Error
  • JUser::_load: Unable to load user with id: 67

Featured Articles

Analysts expect ARM to do well next year

Analysts expect ARM to do well next year

British chip designer ARM could cash in on the mobile industry's rush to transition to 64-bit operating systems and hardware.

More...
Huawei and Xiaomi outpace Lenovo, LG in smartphone market

Huawei and Xiaomi outpace Lenovo, LG in smartphone market

Samsung has lost smartphone market share, ending the quarter on a low note and Xiaomi appears to be the big winner.

More...
Intel Broadwell 15W coming to CES

Intel Broadwell 15W coming to CES

It looks like Intel will be showing off its 14nm processors, codenames Broadwell, in a couple of weeks at CES 2015.

More...
Gainward GTX 980 Phantom reviewed

Gainward GTX 980 Phantom reviewed

Today we’ll be taking a closer look at the recently introduced Gainward GTX 980 4GB with the company’s trademark Phantom cooler.

More...
Zotac ZBOX Sphere OI520 barebones vs Sphere Plus review

Zotac ZBOX Sphere OI520 barebones vs Sphere Plus review

Zotac has been in the nettop and mini-PC space for more than four years now and it has managed to carve…

More...
Frontpage Slideshow | Copyright © 2006-2010 orks, a business unit of Nuevvo Webware Ltd.
Friday, 02 December 2011 09:48

Intel boss thrilled with Windows 8

Written by



One of the best things ever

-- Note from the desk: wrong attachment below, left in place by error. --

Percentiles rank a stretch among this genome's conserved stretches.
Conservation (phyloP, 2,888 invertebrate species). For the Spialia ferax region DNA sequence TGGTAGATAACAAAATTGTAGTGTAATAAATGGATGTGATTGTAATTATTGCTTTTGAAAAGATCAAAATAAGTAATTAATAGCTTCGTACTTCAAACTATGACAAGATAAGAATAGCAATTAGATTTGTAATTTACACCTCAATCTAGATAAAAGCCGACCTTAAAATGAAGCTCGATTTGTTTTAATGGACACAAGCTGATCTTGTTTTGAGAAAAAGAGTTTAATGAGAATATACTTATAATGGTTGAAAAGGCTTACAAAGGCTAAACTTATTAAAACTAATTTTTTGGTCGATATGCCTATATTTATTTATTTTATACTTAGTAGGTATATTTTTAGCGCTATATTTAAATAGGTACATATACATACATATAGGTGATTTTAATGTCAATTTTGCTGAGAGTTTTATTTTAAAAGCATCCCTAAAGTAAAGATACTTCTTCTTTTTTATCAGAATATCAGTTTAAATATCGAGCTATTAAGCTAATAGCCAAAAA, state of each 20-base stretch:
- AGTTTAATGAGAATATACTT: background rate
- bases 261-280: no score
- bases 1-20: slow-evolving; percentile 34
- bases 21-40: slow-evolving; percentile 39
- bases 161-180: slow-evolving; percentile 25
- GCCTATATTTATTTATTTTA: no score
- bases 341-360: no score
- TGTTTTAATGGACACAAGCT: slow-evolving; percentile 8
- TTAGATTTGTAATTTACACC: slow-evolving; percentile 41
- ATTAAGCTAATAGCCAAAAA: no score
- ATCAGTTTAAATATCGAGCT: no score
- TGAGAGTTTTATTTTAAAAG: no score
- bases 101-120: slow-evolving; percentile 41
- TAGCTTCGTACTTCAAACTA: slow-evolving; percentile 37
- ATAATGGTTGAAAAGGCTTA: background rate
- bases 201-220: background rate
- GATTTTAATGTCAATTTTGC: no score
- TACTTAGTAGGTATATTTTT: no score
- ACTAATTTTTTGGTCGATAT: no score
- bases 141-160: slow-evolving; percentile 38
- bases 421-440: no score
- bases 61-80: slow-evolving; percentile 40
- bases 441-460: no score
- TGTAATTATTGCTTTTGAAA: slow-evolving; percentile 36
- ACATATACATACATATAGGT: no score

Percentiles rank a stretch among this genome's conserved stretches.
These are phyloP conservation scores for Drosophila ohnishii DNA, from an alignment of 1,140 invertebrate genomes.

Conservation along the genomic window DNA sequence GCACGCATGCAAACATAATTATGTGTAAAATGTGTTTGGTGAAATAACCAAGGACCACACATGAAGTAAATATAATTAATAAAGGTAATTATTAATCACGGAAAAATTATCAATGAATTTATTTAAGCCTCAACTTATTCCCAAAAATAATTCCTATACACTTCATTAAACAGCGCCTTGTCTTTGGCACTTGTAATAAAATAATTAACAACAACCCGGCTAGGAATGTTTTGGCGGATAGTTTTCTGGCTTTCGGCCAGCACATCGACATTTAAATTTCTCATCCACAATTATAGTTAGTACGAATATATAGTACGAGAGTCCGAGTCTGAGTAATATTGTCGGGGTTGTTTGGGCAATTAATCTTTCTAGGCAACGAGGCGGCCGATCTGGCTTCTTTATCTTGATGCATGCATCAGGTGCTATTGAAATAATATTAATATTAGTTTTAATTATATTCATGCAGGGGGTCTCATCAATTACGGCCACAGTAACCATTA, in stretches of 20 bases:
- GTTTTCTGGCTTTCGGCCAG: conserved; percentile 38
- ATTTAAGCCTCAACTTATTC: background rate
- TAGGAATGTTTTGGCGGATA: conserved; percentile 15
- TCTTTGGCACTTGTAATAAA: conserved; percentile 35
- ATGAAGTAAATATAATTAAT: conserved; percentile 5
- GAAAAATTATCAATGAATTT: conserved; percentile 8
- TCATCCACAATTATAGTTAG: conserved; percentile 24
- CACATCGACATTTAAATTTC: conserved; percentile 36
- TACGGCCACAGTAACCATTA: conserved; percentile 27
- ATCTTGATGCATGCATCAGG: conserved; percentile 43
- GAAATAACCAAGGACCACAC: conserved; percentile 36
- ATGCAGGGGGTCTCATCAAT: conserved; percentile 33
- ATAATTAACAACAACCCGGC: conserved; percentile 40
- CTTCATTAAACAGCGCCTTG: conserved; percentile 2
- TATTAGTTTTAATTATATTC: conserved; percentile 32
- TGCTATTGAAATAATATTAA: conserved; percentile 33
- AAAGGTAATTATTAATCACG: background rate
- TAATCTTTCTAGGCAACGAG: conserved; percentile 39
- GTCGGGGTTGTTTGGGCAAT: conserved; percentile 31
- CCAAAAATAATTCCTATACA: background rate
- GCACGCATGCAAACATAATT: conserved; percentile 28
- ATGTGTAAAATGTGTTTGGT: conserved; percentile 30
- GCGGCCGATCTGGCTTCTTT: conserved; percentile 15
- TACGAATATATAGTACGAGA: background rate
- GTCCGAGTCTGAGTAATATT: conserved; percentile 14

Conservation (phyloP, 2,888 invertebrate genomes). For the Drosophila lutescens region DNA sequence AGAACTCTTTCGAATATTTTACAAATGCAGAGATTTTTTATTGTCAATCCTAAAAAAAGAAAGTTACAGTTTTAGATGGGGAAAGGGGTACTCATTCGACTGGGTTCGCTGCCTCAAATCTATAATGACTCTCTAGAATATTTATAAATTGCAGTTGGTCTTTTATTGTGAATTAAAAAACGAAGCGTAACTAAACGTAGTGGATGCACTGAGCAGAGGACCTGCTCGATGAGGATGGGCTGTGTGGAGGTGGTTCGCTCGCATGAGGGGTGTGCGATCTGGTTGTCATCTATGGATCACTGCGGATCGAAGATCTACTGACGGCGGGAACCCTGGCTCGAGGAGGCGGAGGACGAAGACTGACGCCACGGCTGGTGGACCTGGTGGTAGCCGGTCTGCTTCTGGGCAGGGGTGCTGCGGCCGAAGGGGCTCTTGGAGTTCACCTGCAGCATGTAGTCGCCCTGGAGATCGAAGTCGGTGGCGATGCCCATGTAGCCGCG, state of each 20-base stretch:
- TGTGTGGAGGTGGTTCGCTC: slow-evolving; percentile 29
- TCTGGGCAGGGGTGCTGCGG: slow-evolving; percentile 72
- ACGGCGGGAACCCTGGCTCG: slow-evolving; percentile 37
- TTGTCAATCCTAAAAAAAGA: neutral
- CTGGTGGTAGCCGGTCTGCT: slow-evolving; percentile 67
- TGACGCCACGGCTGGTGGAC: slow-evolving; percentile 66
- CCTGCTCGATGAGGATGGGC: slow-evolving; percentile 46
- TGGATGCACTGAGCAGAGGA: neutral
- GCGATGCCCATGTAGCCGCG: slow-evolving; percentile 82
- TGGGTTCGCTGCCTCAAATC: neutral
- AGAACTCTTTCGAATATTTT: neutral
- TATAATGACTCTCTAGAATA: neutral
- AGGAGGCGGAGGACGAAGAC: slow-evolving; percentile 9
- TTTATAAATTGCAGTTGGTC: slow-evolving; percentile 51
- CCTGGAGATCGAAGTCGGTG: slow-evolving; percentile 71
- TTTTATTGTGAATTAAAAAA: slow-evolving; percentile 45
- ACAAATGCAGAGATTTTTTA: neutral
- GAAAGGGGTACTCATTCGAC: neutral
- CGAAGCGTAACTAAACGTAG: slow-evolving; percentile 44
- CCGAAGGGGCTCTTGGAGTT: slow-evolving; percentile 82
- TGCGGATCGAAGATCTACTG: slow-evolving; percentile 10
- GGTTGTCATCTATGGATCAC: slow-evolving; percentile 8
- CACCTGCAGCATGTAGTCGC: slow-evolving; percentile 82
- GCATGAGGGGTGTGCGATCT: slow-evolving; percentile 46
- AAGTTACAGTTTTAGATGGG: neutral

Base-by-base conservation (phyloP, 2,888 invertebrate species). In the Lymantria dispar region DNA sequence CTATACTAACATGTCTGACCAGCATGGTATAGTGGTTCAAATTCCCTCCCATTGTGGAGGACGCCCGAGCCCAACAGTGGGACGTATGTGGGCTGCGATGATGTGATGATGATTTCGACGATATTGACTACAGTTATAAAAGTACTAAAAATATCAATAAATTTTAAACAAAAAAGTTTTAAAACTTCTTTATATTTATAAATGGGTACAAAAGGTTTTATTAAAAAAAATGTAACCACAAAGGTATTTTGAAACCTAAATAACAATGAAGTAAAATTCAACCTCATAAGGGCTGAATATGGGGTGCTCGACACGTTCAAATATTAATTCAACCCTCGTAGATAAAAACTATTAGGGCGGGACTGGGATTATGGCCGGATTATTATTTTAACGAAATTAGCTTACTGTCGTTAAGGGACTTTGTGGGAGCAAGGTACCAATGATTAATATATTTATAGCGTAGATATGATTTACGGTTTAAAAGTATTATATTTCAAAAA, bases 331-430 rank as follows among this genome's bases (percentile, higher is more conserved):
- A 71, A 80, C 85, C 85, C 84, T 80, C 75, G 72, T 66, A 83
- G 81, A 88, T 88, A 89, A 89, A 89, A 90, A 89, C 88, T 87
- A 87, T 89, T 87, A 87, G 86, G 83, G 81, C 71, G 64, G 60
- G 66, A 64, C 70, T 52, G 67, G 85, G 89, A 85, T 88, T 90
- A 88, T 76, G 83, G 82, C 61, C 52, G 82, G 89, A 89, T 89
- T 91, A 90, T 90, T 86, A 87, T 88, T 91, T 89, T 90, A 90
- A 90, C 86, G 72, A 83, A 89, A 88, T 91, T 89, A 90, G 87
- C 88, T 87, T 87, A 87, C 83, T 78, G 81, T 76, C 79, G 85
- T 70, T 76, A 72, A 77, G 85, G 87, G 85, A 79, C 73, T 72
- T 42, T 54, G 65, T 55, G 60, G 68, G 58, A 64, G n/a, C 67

Intel CEO Paul Otellini believes Windows 8 is the next black and he is not concerned by the fact that it will open the door to ARM-based PCs.

Speaking at a tech conference organized by Credit Suisse, Otellini described the upcoming OS as “one of the best things that’s ever happened to our company.” Otellini dismissed the ARM threat, saying ARM-based computers will be plagued by some issues, namely support for legacy applications.

However, Windows 8 cuts both ways. Although it will offer support for non-x86 chips for the first time, the new OS will also allow Intel to gain a foothold in the emerging tablet market. Otellini described Windows 8 as a “very good operating system,” not just for PCs, but also tablets.

Otellini believes the advantages of x86 chips in the tablet market lay in legacy applications, including shedloads of drivers, ranging from printers to digital cameras. He claims legacy driver support will be a major coup for Intel, even in menial tasks such as copying photos from a digital camera to a tablet.

“Try that if you don’t have a driver, doesn’t work. On the other hand, if that tablet is running [an extension] of Windows, it’s going to work just like it works with the PC today,” he said.

In spite of the tablet hype and the slowdown in demand for regular PCs, Otellini reckons there is nothing to worry. He is confident that PC sales will be driven by demand from India, Brazil, China and other large but underdeveloped markets with an emerging middle class. That is, until their middle class starts buying stuff they don’t need with money don’t have and ends up like the US middle class.

More here.



E-mail: This e-mail address is being protected from spambots. You need JavaScript enabled to view it
blog comments powered by Disqus

 

Facebook activity

Latest Commented Articles

Recent Comments